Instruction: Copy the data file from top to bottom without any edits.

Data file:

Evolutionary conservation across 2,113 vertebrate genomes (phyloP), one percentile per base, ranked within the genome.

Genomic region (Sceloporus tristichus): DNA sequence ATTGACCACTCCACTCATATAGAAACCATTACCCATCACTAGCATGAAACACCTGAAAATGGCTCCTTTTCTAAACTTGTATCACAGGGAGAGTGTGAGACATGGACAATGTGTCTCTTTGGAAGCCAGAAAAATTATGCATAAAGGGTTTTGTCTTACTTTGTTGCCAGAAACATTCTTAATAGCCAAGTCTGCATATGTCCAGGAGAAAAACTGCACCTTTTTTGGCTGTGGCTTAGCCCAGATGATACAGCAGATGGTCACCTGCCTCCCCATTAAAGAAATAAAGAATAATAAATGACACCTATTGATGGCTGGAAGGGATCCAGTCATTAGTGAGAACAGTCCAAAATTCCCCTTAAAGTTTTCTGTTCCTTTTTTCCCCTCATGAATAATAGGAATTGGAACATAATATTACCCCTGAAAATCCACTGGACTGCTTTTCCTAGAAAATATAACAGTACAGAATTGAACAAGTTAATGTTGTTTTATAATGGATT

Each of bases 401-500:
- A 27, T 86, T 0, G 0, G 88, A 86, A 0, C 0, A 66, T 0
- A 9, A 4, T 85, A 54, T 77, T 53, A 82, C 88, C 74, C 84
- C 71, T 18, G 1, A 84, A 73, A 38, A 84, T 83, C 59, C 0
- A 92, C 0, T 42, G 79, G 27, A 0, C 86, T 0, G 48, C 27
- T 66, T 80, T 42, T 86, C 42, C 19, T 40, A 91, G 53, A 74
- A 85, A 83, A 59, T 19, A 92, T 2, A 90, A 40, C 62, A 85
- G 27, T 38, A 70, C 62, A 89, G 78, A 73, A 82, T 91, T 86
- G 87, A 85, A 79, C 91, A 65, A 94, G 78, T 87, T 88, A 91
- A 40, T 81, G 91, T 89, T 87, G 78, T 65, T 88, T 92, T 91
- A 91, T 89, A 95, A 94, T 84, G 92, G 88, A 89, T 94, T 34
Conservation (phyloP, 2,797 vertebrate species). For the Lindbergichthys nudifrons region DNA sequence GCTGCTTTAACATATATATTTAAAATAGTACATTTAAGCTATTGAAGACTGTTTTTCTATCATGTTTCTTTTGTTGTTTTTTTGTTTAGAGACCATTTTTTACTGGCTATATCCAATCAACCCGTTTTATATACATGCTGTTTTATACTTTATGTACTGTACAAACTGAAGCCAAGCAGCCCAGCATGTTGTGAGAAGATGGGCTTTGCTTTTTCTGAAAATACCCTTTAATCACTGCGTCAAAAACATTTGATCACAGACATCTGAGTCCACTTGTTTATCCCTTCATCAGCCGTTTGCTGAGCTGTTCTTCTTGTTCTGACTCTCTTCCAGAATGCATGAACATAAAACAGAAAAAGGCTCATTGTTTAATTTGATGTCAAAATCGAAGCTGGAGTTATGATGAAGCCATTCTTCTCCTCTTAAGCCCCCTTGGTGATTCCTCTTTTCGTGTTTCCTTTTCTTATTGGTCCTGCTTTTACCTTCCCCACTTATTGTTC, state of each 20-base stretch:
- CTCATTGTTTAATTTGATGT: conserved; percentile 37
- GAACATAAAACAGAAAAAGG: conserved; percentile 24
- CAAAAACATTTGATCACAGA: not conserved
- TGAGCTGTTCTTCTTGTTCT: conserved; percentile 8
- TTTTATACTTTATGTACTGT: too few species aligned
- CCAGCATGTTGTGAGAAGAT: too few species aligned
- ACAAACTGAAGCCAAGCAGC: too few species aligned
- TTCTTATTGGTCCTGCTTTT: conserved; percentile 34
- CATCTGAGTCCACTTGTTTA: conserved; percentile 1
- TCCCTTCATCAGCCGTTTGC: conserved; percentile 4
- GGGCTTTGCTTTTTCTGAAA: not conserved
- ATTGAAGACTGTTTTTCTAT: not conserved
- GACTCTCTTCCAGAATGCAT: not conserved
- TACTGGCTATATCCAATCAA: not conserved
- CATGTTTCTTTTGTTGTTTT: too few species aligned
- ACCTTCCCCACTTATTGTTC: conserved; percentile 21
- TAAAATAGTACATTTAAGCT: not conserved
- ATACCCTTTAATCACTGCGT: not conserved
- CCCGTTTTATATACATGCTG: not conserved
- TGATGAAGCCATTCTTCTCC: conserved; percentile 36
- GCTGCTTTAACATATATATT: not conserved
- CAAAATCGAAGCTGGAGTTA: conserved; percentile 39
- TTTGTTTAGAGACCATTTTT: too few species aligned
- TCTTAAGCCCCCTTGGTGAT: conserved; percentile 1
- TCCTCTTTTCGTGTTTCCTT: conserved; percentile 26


Evolutionary conservation across 2,113 vertebrate genomes (phyloP), one percentile per base, ranked within the genome.

Genomic region (Sceloporus tristichus): DNA sequence ATTGACCACTCCACTCATATAGAAACCATTACCCATCACTAGCATGAAACACCTGAAAATGGCTCCTTTTCTAAACTTGTATCACAGGGAGAGTGTGAGACATGGACAATGTGTCTCTTTGGAAGCCAGAAAAATTATGCATAAAGGGTTTTGTCTTACTTTGTTGCCAGAAACATTCTTAATAGCCAAGTCTGCATATGTCCAGGAGAAAAACTGCACCTTTTTTGGCTGTGGCTTAGCCCAGATGATACAGCAGATGGTCACCTGCCTCCCCATTAAAGAAATAAAGAATAATAAATGACACCTATTGATGGCTGGAAGGGATCCAGTCATTAGTGAGAACAGTCCAAAATTCCCCTTAAAGTTTTCTGTTCCTTTTTTCCCCTCATGAATAATAGGAATTGGAACATAATATTACCCCTGAAAATCCACTGGACTGCTTTTCCTAGAAAATATAACAGTACAGAATTGAACAAGTTAATGTTGTTTTATAATGGATT

Each of bases 401-500:
- A 27, T 86, T 0, G 0, G 88, A 86, A 0, C 0, A 66, T 0
- A 9, A 4, T 85, A 54, T 77, T 53, A 82, C 88, C 74, C 84
- C 71, T 18, G 1, A 84, A 73, A 38, A 84, T 83, C 59, C 0
- A 92, C 0, T 42, G 79, G 27, A 0, C 86, T 0, G 48, C 27
- T 66, T 80, T 42, T 86, C 42, C 19, T 40, A 91, G 53, A 74
- A 85, A 83, A 59, T 19, A 92, T 2, A 90, A 40, C 62, A 85
- G 27, T 38, A 70, C 62, A 89, G 78, A 73, A 82, T 91, T 86
- G 87, A 85, A 79, C 91, A 65, A 94, G 78, T 87, T 88, A 91
- A 40, T 81, G 91, T 89, T 87, G 78, T 65, T 88, T 92, T 91
- A 91, T 89, A 95, A 94, T 84, G 92, G 88, A 89, T 94, T 34
Conservation (phyloP, 2,797 vertebrate species). For the Lindbergichthys nudifrons region DNA sequence GCTGCTTTAACATATATATTTAAAATAGTACATTTAAGCTATTGAAGACTGTTTTTCTATCATGTTTCTTTTGTTGTTTTTTTGTTTAGAGACCATTTTTTACTGGCTATATCCAATCAACCCGTTTTATATACATGCTGTTTTATACTTTATGTACTGTACAAACTGAAGCCAAGCAGCCCAGCATGTTGTGAGAAGATGGGCTTTGCTTTTTCTGAAAATACCCTTTAATCACTGCGTCAAAAACATTTGATCACAGACATCTGAGTCCACTTGTTTATCCCTTCATCAGCCGTTTGCTGAGCTGTTCTTCTTGTTCTGACTCTCTTCCAGAATGCATGAACATAAAACAGAAAAAGGCTCATTGTTTAATTTGATGTCAAAATCGAAGCTGGAGTTATGATGAAGCCATTCTTCTCCTCTTAAGCCCCCTTGGTGATTCCTCTTTTCGTGTTTCCTTTTCTTATTGGTCCTGCTTTTACCTTCCCCACTTATTGTTC, state of each 20-base stretch:
- CTCATTGTTTAATTTGATGT: conserved; percentile 37
- GAACATAAAACAGAAAAAGG: conserved; percentile 24
- CAAAAACATTTGATCACAGA: not conserved
- TGAGCTGTTCTTCTTGTTCT: conserved; percentile 8
- TTTTATACTTTATGTACTGT: too few species aligned
- CCAGCATGTTGTGAGAAGAT: too few species aligned
- ACAAACTGAAGCCAAGCAGC: too few species aligned
- TTCTTATTGGTCCTGCTTTT: conserved; percentile 34
- CATCTGAGTCCACTTGTTTA: conserved; percentile 1
- TCCCTTCATCAGCCGTTTGC: conserved; percentile 4
- GGGCTTTGCTTTTTCTGAAA: not conserved
- ATTGAAGACTGTTTTTCTAT: not conserved
- GACTCTCTTCCAGAATGCAT: not conserved
- TACTGGCTATATCCAATCAA: not conserved
- CATGTTTCTTTTGTTGTTTT: too few species aligned
- ACCTTCCCCACTTATTGTTC: conserved; percentile 21
- TAAAATAGTACATTTAAGCT: not conserved
- ATACCCTTTAATCACTGCGT: not conserved
- CCCGTTTTATATACATGCTG: not conserved
- TGATGAAGCCATTCTTCTCC: conserved; percentile 36
- GCTGCTTTAACATATATATT: not conserved
- CAAAATCGAAGCTGGAGTTA: conserved; percentile 39
- TTTGTTTAGAGACCATTTTT: too few species aligned
- TCTTAAGCCCCCTTGGTGAT: conserved; percentile 1
- TCCTCTTTTCGTGTTTCCTT: conserved; percentile 26